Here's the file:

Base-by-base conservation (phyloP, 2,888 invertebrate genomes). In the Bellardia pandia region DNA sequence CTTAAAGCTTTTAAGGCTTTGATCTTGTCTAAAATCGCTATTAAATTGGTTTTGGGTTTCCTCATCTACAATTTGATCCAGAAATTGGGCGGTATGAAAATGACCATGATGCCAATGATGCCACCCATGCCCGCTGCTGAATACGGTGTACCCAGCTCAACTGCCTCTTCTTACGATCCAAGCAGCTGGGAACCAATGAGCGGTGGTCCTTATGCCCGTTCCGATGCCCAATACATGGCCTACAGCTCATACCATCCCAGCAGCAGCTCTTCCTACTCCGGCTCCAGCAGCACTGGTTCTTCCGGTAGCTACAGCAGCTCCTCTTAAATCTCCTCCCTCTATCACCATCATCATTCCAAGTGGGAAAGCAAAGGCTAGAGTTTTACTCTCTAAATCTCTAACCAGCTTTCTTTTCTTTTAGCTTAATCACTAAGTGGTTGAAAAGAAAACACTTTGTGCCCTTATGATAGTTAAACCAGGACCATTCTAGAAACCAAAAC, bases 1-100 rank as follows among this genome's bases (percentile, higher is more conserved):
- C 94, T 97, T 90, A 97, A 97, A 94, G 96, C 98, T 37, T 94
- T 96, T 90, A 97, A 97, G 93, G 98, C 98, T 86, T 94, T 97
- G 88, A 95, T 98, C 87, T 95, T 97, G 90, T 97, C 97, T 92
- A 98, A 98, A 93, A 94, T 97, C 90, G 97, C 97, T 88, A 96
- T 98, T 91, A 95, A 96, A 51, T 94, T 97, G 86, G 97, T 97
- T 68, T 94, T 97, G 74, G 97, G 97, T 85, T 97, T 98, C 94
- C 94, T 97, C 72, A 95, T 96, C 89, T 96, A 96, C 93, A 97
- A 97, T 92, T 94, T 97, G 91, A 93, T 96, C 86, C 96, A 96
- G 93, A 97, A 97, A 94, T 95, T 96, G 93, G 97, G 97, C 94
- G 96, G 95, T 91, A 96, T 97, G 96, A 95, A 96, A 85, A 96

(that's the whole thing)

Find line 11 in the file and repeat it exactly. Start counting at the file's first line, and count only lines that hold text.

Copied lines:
- G 96, G 95, T 91, A 96, T 97, G 96, A 95, A 96, A 85, A 96